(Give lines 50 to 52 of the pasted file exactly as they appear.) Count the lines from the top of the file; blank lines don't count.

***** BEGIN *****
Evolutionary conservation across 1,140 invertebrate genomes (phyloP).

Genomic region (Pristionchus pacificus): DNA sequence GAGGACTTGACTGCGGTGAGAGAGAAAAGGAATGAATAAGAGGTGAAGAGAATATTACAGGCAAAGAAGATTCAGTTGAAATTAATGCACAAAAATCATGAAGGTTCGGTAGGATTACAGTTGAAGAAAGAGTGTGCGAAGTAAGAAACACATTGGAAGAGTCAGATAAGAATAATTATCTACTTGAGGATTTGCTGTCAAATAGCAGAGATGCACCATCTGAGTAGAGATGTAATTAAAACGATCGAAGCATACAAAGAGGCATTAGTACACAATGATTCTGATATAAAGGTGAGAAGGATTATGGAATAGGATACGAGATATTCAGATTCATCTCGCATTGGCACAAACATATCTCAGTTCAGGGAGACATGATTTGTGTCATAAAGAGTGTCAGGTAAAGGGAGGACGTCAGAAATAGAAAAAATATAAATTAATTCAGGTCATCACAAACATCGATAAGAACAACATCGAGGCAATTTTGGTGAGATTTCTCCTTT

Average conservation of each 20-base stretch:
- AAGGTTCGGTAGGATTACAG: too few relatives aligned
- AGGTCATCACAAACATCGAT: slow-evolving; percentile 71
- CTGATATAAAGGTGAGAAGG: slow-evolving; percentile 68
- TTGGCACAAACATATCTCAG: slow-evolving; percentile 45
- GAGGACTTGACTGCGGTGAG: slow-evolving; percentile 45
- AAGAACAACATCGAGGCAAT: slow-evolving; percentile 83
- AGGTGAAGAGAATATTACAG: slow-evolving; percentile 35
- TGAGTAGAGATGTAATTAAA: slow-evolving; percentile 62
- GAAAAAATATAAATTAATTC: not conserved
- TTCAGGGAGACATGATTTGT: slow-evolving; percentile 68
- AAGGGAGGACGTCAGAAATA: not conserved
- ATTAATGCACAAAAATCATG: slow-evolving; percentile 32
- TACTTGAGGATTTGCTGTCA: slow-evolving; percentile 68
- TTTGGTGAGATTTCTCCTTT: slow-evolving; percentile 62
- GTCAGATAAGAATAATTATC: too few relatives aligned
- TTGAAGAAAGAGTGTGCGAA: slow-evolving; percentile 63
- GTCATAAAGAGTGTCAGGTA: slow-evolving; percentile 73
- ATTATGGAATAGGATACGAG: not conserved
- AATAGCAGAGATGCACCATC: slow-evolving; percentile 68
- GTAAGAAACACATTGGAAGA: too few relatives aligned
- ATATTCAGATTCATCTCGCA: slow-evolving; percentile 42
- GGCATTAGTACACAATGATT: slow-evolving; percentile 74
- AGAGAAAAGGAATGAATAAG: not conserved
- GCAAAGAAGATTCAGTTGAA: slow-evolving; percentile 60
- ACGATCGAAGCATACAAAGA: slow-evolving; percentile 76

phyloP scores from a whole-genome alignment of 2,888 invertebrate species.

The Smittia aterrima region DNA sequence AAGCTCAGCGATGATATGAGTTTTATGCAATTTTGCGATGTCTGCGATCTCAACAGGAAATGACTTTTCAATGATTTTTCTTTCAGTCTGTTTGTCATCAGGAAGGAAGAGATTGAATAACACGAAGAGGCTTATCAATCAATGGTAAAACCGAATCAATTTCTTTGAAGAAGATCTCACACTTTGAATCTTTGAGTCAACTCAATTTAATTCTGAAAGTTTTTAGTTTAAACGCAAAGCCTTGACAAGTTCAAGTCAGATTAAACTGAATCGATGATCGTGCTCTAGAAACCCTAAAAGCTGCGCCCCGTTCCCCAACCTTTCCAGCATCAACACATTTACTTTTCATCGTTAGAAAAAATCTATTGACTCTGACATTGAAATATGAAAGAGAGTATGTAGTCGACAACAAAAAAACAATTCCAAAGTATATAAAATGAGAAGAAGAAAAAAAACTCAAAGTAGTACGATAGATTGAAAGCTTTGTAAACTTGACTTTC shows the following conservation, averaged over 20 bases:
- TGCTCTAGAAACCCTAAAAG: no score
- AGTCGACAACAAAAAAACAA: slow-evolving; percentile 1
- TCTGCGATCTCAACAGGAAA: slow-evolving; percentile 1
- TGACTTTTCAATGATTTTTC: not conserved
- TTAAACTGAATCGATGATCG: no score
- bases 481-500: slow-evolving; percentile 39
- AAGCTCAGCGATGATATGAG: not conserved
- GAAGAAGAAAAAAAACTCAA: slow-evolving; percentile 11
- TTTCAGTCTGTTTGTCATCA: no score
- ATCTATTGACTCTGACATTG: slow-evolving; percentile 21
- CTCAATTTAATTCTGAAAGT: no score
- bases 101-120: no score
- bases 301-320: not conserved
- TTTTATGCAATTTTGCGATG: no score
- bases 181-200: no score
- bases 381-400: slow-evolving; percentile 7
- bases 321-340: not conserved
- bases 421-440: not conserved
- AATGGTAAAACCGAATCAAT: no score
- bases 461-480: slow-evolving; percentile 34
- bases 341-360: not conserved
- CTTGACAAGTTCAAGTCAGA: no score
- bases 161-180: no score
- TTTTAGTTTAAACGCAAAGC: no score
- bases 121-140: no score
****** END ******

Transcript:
- bases 461-480: slow-evolving; percentile 34
- bases 341-360: not conserved
- CTTGACAAGTTCAAGTCAGA: no score